Sewing facemasks for a living – a look at Ellen’s journey
When Ellen Ebora stitched the first pair of facemasks for a friend who requested for the fashionable protective gear as the novel coronavirus (COVID-19) emerged in Qatar, she hadn’t imagined how far her talent would take her.
The 40-year-old Filipino expat simply stitched it out of compassion and gifted the pair to her friend.
But, the masks gained popularity beyond her imagination. From family to friends, acquaintances and even random strangers noticed the masks’ uniqueness in beauty and style.
“One day I was in Lulu hypermarket and a lady approached me and asked me about the mask I had on,” Ellen recalls. This lady became a client and recommended Ellen’s masks to many others.
Soon, Ellen found herself filling orders for customers working at some well-known organizations in the country, including Qatar Foundation and Hamad Medical Corporation.
A mother of two teenagers, Ellen was working as a full-time employee in an established holding company in Qatar since long.
But with the pandemic tightening its grip on the world and businesses feeling its negative impact, Ellen eventually found herself unemployed at home.
In times of uncertainty and adversity, Ellen found hope with her passion for sewing.
“Before this, I used to only sew as a hobby,” Ellen said. “I would stitch for personal use – things like curtains, dresses, bedsheets, and use my skills to repair my husband’s uniform,” she said.
But when she realized her work was being appreciated she decided to give it her all to support her family.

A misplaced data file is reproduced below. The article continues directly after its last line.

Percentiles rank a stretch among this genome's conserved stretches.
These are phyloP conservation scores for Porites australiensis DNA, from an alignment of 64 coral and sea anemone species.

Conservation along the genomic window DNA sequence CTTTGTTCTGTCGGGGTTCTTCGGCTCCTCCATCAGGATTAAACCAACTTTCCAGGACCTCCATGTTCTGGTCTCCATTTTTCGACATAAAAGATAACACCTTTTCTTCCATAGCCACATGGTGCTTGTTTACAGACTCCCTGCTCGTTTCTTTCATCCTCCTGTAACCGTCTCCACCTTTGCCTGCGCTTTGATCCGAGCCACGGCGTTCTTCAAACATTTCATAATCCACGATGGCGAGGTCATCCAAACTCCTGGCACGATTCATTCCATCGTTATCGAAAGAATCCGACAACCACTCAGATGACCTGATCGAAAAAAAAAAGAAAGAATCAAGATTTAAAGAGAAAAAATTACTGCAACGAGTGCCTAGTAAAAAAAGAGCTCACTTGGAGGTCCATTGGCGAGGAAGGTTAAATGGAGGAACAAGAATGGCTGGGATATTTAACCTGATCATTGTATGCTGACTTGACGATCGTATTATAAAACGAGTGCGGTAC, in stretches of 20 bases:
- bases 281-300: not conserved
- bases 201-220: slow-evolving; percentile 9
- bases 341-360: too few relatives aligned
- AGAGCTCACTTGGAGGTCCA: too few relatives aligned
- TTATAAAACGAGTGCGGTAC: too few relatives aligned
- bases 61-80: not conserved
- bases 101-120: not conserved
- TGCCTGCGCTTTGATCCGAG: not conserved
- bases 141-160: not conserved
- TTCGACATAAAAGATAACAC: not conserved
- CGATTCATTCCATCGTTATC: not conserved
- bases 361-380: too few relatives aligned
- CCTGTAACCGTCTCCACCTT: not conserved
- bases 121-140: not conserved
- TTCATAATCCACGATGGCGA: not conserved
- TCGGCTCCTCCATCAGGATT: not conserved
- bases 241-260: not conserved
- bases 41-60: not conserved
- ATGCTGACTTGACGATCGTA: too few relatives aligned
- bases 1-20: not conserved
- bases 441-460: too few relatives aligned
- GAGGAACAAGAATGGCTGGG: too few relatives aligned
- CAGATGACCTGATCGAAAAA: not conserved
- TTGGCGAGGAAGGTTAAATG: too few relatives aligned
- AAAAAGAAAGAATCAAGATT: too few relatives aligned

“I keep on sewing as long as my body permits me to,” Ellen says.
Sometimes she would handle orders of 100 pieces all by herself.
Time management is key to make sure everything is done within the promised time to the customer.
“I manage my time for just cutting and time for just sewing continuously. Then time for doing the elastics as I sow them by hand to make them finer. When you do it by machine, sometimes, it may be misaligned,” she mentions.
Ellen’s hard work and persistence shines through each piece she works on. There is a wide range of designs she has created so far, which she says she customizes as per clients' liking and preferences.
“I am not a professional,” Ellen admits modestly. “I learned sewing in elementary school.”
However, while it is a business venture now, sewing holds emotional value for Ellen.
“I always saw my mother sew a lot when she was still alive,” Ellen mentioned. “We have this old manual sewing machine that she would use.”
“Maybe I got it from my mom,” she says.
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